The Future is Local
A blog by Mathew Rooney
Both Claire Perry and Chris Skidmore, Ministers in BEIS responsible for Energy and Clean Growth, have recently declared that ‘the future is local’, meaning that we need to prepare for an energy system which is more distributed. Earlier this year the Institution of Mechanical Engineers (IMechE) hosted a workshop on community energy. Organised in conjunction with our Renewable Power Committee, one concern that was expressed early on in the planning stage was that the event should not descend into a ‘gripe-fest’. Having experienced growth from 2010-2015, various policy changes since have meant the sector has struggled. However, as our energy system evolves, there is potential for a revival.
Part of the reason for the slowdown in small-scale renewable expansion was due to its success. The majority of the capacity was small-scale solar power in receipt of initially very generous subsidies through the Feed-in Tariff. The slowdown of small-scale solar expansion has occurred in many countries and it is not just because governments wanted to rein in subsidies. It’s also because of difficulties in managing a large, but distributed and unpredictable, capacity addition to the grid. This ‘behind the meter’ power is essentially invisible to system operators and becomes more difficult to deal with the more that is deployed.
Adding more and more solar PV, or other variable renewable generation, would be unsustainable without also adding technologies to manage it. But new projects are doing this from the ground up.
Project SCENe (Sustainable Community Energy Networks) is a new housing estate in Nottingham’s Trent Basin that is taking a whole system approach to energy management, whilst also engaging with the residents of the estate to ensure people recognise the benefits of the scheme and tapping into the data generated to optimise energy usage and demand management. The basics of the system are solar panels ‘everywhere’, and energy storage in the form of both a community battery and a communal thermal store. In addition to this, however, the estate is a test-bed for researchers at the University of Nottingham, who have access to anonymised energy usage data, as well as measurements of outdoor solar irradiance and indoor temperature and humidity.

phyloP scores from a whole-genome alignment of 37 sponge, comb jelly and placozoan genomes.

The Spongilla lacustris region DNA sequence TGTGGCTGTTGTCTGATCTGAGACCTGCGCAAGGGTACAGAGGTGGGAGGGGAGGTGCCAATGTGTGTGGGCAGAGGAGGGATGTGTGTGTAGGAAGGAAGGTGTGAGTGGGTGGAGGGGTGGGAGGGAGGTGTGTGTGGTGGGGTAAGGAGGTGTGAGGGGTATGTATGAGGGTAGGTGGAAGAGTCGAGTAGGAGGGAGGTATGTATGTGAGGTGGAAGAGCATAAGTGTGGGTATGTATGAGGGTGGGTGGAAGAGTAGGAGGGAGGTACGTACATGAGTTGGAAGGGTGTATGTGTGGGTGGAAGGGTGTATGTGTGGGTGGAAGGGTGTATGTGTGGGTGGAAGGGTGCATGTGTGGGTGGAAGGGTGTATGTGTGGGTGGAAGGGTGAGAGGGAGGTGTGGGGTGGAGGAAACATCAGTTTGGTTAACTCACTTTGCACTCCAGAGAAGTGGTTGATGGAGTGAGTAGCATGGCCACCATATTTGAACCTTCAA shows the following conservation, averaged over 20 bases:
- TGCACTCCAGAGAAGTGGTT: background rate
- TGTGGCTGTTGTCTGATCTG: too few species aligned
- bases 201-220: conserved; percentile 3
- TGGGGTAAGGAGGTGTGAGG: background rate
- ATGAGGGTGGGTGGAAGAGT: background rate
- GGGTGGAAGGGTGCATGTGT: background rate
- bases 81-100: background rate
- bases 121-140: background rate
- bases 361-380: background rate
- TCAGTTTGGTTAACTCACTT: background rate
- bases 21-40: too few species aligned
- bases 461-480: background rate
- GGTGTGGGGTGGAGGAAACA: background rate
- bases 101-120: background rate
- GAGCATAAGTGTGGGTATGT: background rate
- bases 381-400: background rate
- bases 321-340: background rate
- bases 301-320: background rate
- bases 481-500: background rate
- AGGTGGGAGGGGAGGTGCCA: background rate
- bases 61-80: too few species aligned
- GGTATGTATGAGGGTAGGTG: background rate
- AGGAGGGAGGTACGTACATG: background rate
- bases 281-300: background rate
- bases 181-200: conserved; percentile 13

A great frustration of architects and HVAC engineers is that even if a building is designed to the highest efficiency standards, it may be used by the people that live or work there in a way that negates these standards. Analysing data of energy use of a building in real time should allow future architects and engineers to design buildings in a way that prevents this.
While Project SCENe has created an integrated local energy system across a housing estate, Project LEO (Local Energy Oxford) aims to expand this ambition to a whole county. A truly collaborative effort, including universities, both the City and County Council, energy companies and the distribution network operator (DNO), it will be perhaps the first serious attempt in the UK create a ‘distribution system operator’ (DSO). In the transition from DNO, the local operator will begin to take a much more active role in balancing local supply and demand, as well as helping the country cope with upcoming challenges like the increasing requirement for electric vehicle charge point.
It is a transition that urgently needs to take place. We need more local energy projects like SCENe and Leo that demonstrate the technologies required to make a smarter and more distributed system viable.
The IMechE have used the outputs from our community renewable workshop to produce a report with recommendations for what needs to happen next. This will be published next month.
Matt Rooney is Engineering Policy Adviser at the Institution of Mechanical Engineers.